The topic of white collar crime can bring up the mental image of middle-aged men in business suits. This stereotype downplays the wide range of people who can be accused of white collar crimes. As you may expect, North Carolina residents of any age, financial status, race and gender can be charged with a white collar crime.

White collar crime, as you may know, involves money in business settings. Women can be accused of white collar crimes, but as Forbes explains, their motivations can be quite different from men who are alleged to have committed a white collar crime. Similar to men, the women accused of this type of criminal activity may hold the position of office manager, accountant, bookkeeper or any other job in which they are given a great deal of trust and access to company funds. They may also be involved in the PTA, volunteer at their children’s school or work with an extracurricular organization in which their duties included handling financial transactions or being responsible for the treasury.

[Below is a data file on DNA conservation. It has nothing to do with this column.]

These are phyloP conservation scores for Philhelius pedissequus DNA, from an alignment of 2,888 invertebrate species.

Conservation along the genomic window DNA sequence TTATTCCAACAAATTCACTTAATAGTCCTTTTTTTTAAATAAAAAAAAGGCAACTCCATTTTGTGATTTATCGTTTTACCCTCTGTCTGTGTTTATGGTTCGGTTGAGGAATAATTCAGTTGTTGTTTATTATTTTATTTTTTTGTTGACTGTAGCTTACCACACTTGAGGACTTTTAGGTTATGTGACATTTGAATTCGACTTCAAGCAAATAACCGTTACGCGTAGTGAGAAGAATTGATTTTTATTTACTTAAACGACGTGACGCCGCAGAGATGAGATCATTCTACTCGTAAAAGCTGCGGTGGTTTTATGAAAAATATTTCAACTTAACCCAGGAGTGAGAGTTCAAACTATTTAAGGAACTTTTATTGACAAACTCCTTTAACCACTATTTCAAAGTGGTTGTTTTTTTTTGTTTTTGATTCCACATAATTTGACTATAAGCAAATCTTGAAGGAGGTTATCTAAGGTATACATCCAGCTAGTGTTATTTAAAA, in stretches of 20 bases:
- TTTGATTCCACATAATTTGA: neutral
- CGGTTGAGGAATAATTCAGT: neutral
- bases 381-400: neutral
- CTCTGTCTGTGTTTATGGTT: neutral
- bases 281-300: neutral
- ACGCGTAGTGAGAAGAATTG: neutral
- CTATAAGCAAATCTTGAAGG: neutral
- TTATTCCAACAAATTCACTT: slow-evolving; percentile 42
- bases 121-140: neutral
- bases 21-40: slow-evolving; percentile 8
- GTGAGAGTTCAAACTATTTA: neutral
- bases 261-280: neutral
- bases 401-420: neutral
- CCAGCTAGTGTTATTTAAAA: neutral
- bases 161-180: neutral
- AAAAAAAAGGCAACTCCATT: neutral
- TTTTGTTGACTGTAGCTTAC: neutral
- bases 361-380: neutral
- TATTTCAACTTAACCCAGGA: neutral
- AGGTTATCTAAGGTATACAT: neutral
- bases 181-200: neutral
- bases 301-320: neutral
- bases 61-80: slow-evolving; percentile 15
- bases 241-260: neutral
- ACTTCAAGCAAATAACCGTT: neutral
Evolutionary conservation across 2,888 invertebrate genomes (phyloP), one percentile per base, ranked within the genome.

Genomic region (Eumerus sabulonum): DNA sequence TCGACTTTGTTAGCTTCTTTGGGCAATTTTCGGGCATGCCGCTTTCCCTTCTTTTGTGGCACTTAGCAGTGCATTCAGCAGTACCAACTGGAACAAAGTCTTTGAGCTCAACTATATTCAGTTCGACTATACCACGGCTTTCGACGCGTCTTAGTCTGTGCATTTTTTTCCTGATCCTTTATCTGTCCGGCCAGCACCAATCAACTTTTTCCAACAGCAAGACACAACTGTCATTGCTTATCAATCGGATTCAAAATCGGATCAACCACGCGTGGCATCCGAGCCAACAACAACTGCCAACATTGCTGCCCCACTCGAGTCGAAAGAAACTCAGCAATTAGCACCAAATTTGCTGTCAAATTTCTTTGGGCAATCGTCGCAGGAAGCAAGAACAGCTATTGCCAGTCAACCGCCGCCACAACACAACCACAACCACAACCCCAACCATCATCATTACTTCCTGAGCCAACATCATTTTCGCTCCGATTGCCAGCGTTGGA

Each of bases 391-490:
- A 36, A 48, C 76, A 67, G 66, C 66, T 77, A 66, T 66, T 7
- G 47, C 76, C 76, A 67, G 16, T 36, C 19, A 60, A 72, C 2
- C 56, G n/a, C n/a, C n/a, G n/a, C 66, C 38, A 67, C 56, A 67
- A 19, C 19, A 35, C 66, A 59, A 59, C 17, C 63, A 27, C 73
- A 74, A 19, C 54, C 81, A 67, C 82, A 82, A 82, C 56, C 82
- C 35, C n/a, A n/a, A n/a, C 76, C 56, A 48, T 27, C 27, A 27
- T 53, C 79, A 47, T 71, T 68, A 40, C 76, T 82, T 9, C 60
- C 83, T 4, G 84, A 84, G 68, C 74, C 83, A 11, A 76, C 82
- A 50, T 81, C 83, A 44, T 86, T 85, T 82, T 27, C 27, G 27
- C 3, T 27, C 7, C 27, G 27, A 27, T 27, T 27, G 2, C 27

Women who have served time for embezzlement, forgery or other white collar crimes often say they were motivated to help their family or escape from financial difficulties. Often, they express regret and remorse for violating the trust of their employers or associates. On the other hand, men are often believed to be motivated more by power and control in similar crimes, which you may find surprising.

Regardless of the circumstances, you are entitled to a competent defense if you are accused of a crime. This post is not meant to replace the advice of a lawyer.